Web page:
How to Choose a Home Theater for Movies or Music Page 3
Schram’s receiver-as–surround processor plan has one little catch: You have to make sure the AVR has preamp output (or preout) jacks for all five of the primary theater channels. This lets you take the surround-decoded analog line-level signals off all five channels and feed them into something like the 5 x 250-watt Parasound Model 5250 v.2 ($2,850). Many $800-plus A/V receivers provide preout jacks, and something like this Parasound will likely offer a very significant power and sound-quality boost over what you’ll get from the AVR’s built-in amplifiers. Of course, you can also go with other, less expensive amplifier brands, some examples being Emotiva, Marantz, Outlaw, Rotel, etc. Although some new energy-efficient amplifier technologies are appearing these days, amplifiers will likely continue to function as they always have in the coming years. So investing in a great amp that will likely stick around through three or four generations of receiver upgrades over the next decade or two is a safe and sensible plan.
Going All the Way
Using a relatively inexpensive A/V receiver as your system’s processor and mating it with a gutsy amplifier will ensure superb theater performance and enhance music playback. But for a do-it-all system that delivers the ultimate in sound quality for both music and movies, you might want to consider going with a high-end surround processor.
I spoke with Doug Henderson, a vice president from the B&W Group (Bowers & Wilkins speakers, Rotel and Classé electronics) to pick his brain about what sort of performance advantages separates offer over A/V receivers. He summed it up this way: “There’s greater resolution and the ability to drive bigger loudspeakers.” He also pointed out that high-end surround processors have more sophisticated power supplies than AVRs, which pays dividends in terms of overall performance. Henderson brought up a great quote from John Bowers (of Bowers & Wilkins): “The best loudspeaker isn’t the one that gives the most; it’s the one that loses the least.” That same line of thinking could also be applied to electronics. So while a high-end surround processor has more or less the same features and functionality as a $1,000-plus A/V receiver, a good processor can sound better than an AVR. Then there’s the matter of build quality. While top-notch separates are loaded with premium parts, AVR designers have to work within far more limited budgetary constraints. Henderson told me that Rotel’s RSP-1570 surround processor ($2,199) actually outsells either of Rotel’s two A/V receivers, the RSX-1560 ($2,599) or the RSX-1550 ($1,999). Of course, you’ll need to match a processor with a separate power amp, and Rotel’s amps start at $1,299.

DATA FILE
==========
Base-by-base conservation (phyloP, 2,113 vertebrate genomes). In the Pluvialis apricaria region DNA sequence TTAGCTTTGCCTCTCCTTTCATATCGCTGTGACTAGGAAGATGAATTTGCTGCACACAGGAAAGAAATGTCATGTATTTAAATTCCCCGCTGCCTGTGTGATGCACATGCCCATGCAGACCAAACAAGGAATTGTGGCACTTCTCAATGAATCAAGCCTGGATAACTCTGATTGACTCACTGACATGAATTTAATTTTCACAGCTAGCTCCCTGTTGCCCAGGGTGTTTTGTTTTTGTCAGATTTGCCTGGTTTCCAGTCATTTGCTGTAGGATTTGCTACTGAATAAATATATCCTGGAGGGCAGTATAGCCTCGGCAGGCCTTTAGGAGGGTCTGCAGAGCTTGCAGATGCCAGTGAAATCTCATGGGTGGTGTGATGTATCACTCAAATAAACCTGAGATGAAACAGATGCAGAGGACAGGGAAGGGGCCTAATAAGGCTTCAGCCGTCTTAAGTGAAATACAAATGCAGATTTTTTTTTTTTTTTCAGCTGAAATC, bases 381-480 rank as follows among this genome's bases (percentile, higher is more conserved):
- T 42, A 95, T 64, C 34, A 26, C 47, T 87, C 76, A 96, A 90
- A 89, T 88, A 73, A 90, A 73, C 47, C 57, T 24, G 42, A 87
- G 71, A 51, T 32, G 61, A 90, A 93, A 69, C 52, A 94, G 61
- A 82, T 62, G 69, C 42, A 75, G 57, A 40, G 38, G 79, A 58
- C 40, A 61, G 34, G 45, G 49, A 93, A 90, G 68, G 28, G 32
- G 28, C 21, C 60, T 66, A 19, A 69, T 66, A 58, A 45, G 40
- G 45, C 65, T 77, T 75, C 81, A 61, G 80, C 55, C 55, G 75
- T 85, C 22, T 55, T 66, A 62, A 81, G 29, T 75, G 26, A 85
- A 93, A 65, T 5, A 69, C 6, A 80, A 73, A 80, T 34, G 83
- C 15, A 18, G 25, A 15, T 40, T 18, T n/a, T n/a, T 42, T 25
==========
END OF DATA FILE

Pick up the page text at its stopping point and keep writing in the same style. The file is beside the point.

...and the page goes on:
I’ve given you a lot to think about, and I hope this article will help you make more informed choices when planning future purchases. Below, I’ve assembled some equipment options for music- or movie-oriented systems in a mix of price ranges, based on my own listening experiences and information culled from reviews of some Home Theater Top Picks recommended products.
Of course, if your budget is big enough and you choose carefully, you can indeed have a superb-sounding home theater and music system. You might even be able to enjoy the ultimate best of both worlds and have two completely separate systems—one optimized for home theater, and another one for music—each in its own room. What can I say? It’s good to be rich.
Mostly Music High-End Home Theater
1-Cary Audio Cinema 11a Surround Processor ($4,000);
2-Pass Labs XP-20 Stereo Preamp ($8,000);
3-Pass Labs XA100.5 Monoblock Amplifiers ($8,000 each);
4-Magnepan 20.1, CC5, and Magneplanar 1.7 Speakers ($17,990) or Thiel CS3.7 Speaker System ($18,790)
Mostly Movies High-End Home Theater
1-Classé CT-SSP Surround Processor ($8,000) Classé CT-5300 Amplifier ($9,000);
2-Klipsch Palladium P-39F Home Theater System ($31,500)
Mostly Movies Midrange Home Theater
1-Pioneer Elite SC-37 A/V Receiver ($2,200);
2-Dynaudio DM 2/6 Speaker System ($2,650)
Mostly Music Midrange Home Theater
1-Marantz AV7005 Surround Processor and MM7055 Amplifier ($2,700);
2-GoldenEar Technology TritonCinema Two Speaker System ($3,495)
Mostly Movies Budget Home Theater
1-Onkyo TX-SR309 A/V Receiver ($299);
2-Energy Take Classic Subwoofer/Satellite System ($600)
Mostly Music Budget Home Theater
1-Denon AVR-1912 A/V Receiver ($530);
2-Pioneer SP-PK21BS Subwoofer/Satellite System ($399)